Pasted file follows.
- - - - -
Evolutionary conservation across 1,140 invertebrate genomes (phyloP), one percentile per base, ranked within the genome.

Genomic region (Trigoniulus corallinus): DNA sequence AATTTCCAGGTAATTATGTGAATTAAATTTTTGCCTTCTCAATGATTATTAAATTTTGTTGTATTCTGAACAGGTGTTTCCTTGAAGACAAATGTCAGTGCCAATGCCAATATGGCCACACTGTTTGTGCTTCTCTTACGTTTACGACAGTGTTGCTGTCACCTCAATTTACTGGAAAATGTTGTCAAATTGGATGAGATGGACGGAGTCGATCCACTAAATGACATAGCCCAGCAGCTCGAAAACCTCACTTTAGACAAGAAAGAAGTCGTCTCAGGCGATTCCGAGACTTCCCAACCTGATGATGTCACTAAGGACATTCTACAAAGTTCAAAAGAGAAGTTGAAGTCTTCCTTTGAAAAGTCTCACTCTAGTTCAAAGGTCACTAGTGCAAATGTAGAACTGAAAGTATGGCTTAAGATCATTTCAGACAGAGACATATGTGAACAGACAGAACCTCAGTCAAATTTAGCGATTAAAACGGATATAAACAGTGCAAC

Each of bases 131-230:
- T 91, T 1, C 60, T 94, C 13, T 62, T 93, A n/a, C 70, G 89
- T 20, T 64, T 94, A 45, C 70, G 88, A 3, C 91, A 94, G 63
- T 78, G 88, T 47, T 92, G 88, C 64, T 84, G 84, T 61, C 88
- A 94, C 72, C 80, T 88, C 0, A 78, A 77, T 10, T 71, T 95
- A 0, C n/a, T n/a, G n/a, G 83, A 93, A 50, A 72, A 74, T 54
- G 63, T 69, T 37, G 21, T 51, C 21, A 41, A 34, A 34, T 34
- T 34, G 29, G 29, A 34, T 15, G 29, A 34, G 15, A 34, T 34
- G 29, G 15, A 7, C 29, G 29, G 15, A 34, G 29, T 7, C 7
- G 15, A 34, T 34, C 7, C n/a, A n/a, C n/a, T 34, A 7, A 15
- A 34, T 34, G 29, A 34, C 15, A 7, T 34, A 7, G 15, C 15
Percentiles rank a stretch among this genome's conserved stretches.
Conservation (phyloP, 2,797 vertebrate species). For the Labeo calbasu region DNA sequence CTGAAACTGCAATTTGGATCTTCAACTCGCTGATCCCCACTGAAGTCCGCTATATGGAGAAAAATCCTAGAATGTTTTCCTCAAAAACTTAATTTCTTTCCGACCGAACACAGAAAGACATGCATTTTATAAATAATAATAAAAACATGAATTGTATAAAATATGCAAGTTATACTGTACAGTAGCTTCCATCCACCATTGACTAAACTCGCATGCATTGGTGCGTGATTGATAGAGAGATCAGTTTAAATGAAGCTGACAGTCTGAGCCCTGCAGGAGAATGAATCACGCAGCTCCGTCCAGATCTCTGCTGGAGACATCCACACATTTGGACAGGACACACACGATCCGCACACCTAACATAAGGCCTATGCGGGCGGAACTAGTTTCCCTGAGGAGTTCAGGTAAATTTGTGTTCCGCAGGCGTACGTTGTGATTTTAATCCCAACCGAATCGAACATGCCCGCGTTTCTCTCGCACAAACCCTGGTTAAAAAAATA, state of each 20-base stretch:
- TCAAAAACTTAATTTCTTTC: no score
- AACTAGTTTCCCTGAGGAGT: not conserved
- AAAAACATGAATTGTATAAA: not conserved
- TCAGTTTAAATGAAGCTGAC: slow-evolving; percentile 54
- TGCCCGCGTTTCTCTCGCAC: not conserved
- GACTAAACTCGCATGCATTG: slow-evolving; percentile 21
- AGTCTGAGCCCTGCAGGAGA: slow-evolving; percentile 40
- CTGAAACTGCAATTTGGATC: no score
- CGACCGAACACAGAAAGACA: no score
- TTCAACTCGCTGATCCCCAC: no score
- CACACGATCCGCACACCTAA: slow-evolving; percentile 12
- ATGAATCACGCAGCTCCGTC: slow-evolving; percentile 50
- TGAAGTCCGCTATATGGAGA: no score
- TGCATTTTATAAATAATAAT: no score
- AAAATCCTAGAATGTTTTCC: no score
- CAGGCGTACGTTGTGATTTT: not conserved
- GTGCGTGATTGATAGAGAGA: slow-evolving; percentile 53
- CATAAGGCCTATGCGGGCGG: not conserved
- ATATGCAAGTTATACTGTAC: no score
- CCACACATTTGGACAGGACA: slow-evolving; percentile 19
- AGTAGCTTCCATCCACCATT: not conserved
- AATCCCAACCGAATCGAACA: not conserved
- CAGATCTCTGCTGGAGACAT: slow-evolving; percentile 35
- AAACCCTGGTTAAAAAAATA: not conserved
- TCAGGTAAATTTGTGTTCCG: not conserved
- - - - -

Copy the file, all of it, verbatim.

Evolutionary conservation across 1,140 invertebrate genomes (phyloP), one percentile per base, ranked within the genome.

Genomic region (Trigoniulus corallinus): DNA sequence AATTTCCAGGTAATTATGTGAATTAAATTTTTGCCTTCTCAATGATTATTAAATTTTGTTGTATTCTGAACAGGTGTTTCCTTGAAGACAAATGTCAGTGCCAATGCCAATATGGCCACACTGTTTGTGCTTCTCTTACGTTTACGACAGTGTTGCTGTCACCTCAATTTACTGGAAAATGTTGTCAAATTGGATGAGATGGACGGAGTCGATCCACTAAATGACATAGCCCAGCAGCTCGAAAACCTCACTTTAGACAAGAAAGAAGTCGTCTCAGGCGATTCCGAGACTTCCCAACCTGATGATGTCACTAAGGACATTCTACAAAGTTCAAAAGAGAAGTTGAAGTCTTCCTTTGAAAAGTCTCACTCTAGTTCAAAGGTCACTAGTGCAAATGTAGAACTGAAAGTATGGCTTAAGATCATTTCAGACAGAGACATATGTGAACAGACAGAACCTCAGTCAAATTTAGCGATTAAAACGGATATAAACAGTGCAAC

Each of bases 131-230:
- T 91, T 1, C 60, T 94, C 13, T 62, T 93, A n/a, C 70, G 89
- T 20, T 64, T 94, A 45, C 70, G 88, A 3, C 91, A 94, G 63
- T 78, G 88, T 47, T 92, G 88, C 64, T 84, G 84, T 61, C 88
- A 94, C 72, C 80, T 88, C 0, A 78, A 77, T 10, T 71, T 95
- A 0, C n/a, T n/a, G n/a, G 83, A 93, A 50, A 72, A 74, T 54
- G 63, T 69, T 37, G 21, T 51, C 21, A 41, A 34, A 34, T 34
- T 34, G 29, G 29, A 34, T 15, G 29, A 34, G 15, A 34, T 34
- G 29, G 15, A 7, C 29, G 29, G 15, A 34, G 29, T 7, C 7
- G 15, A 34, T 34, C 7, C n/a, A n/a, C n/a, T 34, A 7, A 15
- A 34, T 34, G 29, A 34, C 15, A 7, T 34, A 7, G 15, C 15
Percentiles rank a stretch among this genome's conserved stretches.
Conservation (phyloP, 2,797 vertebrate species). For the Labeo calbasu region DNA sequence CTGAAACTGCAATTTGGATCTTCAACTCGCTGATCCCCACTGAAGTCCGCTATATGGAGAAAAATCCTAGAATGTTTTCCTCAAAAACTTAATTTCTTTCCGACCGAACACAGAAAGACATGCATTTTATAAATAATAATAAAAACATGAATTGTATAAAATATGCAAGTTATACTGTACAGTAGCTTCCATCCACCATTGACTAAACTCGCATGCATTGGTGCGTGATTGATAGAGAGATCAGTTTAAATGAAGCTGACAGTCTGAGCCCTGCAGGAGAATGAATCACGCAGCTCCGTCCAGATCTCTGCTGGAGACATCCACACATTTGGACAGGACACACACGATCCGCACACCTAACATAAGGCCTATGCGGGCGGAACTAGTTTCCCTGAGGAGTTCAGGTAAATTTGTGTTCCGCAGGCGTACGTTGTGATTTTAATCCCAACCGAATCGAACATGCCCGCGTTTCTCTCGCACAAACCCTGGTTAAAAAAATA, state of each 20-base stretch:
- TCAAAAACTTAATTTCTTTC: no score
- AACTAGTTTCCCTGAGGAGT: not conserved
- AAAAACATGAATTGTATAAA: not conserved
- TCAGTTTAAATGAAGCTGAC: slow-evolving; percentile 54
- TGCCCGCGTTTCTCTCGCAC: not conserved
- GACTAAACTCGCATGCATTG: slow-evolving; percentile 21
- AGTCTGAGCCCTGCAGGAGA: slow-evolving; percentile 40
- CTGAAACTGCAATTTGGATC: no score
- CGACCGAACACAGAAAGACA: no score
- TTCAACTCGCTGATCCCCAC: no score
- CACACGATCCGCACACCTAA: slow-evolving; percentile 12
- ATGAATCACGCAGCTCCGTC: slow-evolving; percentile 50
- TGAAGTCCGCTATATGGAGA: no score
- TGCATTTTATAAATAATAAT: no score
- AAAATCCTAGAATGTTTTCC: no score
- CAGGCGTACGTTGTGATTTT: not conserved
- GTGCGTGATTGATAGAGAGA: slow-evolving; percentile 53
- CATAAGGCCTATGCGGGCGG: not conserved
- ATATGCAAGTTATACTGTAC: no score
- CCACACATTTGGACAGGACA: slow-evolving; percentile 19
- AGTAGCTTCCATCCACCATT: not conserved
- AATCCCAACCGAATCGAACA: not conserved
- CAGATCTCTGCTGGAGACAT: slow-evolving; percentile 35
- AAACCCTGGTTAAAAAAATA: not conserved
- TCAGGTAAATTTGTGTTCCG: not conserved